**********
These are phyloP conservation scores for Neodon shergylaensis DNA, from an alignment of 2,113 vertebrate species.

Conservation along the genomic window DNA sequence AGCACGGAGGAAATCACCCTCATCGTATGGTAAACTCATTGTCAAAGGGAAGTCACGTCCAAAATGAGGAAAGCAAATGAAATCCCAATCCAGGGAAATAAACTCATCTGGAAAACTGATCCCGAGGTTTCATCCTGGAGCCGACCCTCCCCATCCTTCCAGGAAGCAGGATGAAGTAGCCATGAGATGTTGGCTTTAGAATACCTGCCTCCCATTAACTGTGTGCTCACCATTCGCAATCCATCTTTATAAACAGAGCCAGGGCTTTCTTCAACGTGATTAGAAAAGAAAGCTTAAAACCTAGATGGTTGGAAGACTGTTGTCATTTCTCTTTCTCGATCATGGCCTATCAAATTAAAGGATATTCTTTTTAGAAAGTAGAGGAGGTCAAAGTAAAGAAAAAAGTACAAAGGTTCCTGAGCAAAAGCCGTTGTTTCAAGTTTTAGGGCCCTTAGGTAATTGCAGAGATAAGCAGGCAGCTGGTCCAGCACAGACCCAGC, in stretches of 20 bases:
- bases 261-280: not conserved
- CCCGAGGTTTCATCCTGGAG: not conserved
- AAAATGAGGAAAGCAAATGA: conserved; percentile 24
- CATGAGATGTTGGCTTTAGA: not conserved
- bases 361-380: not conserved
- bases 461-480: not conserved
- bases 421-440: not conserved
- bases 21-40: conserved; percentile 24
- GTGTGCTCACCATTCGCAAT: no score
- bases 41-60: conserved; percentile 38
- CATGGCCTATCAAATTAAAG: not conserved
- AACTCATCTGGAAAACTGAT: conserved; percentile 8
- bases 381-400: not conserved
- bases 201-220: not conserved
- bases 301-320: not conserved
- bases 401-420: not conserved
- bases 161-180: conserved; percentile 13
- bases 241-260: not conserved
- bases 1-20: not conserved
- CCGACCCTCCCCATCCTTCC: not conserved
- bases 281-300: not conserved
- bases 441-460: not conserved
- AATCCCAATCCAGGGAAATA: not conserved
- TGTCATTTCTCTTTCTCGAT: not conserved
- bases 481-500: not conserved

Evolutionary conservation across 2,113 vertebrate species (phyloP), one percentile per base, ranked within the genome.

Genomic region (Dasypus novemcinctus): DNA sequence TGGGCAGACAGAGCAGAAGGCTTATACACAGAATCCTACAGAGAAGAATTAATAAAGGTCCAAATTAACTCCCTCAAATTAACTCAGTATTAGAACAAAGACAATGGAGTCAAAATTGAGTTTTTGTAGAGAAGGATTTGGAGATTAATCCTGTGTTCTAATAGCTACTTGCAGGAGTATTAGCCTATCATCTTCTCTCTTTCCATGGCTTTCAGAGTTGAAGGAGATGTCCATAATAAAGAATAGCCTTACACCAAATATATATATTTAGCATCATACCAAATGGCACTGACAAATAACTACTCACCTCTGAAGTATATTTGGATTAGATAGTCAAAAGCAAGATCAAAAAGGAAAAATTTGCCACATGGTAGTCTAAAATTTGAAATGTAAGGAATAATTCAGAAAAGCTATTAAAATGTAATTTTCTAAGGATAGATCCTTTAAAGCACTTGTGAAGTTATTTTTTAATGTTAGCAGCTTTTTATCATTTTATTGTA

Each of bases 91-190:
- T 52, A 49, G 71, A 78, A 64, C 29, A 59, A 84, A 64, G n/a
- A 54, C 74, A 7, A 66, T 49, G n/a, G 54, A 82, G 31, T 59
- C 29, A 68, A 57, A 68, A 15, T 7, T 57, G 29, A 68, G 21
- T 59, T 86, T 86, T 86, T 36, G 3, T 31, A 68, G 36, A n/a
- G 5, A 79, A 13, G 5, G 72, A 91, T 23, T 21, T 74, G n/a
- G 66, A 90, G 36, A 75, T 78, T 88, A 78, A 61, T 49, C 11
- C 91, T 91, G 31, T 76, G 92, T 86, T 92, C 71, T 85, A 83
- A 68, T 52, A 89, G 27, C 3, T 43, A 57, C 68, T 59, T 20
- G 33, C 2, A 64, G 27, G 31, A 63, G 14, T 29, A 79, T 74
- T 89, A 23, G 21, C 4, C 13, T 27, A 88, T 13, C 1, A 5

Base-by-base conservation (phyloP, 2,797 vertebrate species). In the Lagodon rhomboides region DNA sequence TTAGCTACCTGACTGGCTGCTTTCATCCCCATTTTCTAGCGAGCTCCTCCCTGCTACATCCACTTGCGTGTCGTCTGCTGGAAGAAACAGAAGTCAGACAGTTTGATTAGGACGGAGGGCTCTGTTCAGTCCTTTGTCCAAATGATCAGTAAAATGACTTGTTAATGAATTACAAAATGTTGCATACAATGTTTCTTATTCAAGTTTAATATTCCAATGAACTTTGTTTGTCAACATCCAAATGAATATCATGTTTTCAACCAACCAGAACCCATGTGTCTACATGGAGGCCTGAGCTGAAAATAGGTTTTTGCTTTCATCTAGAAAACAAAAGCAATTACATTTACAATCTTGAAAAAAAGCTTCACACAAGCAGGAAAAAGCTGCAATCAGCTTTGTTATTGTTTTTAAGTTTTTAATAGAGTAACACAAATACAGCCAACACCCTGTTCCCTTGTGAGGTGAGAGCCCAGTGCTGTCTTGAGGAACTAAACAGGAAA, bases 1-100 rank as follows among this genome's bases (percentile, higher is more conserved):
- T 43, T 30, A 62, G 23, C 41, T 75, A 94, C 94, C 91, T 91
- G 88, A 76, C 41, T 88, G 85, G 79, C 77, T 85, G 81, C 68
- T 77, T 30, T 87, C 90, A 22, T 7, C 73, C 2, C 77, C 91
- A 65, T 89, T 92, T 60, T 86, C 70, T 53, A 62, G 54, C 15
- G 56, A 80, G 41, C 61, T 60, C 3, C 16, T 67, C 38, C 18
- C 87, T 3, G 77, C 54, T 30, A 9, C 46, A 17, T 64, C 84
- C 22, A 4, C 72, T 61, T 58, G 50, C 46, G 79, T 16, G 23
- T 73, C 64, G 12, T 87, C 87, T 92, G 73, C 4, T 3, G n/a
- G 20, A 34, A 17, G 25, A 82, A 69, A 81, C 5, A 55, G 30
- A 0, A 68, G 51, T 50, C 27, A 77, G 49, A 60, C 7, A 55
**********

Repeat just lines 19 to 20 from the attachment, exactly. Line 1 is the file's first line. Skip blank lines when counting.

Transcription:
- bases 161-180: conserved; percentile 13
- bases 241-260: not conserved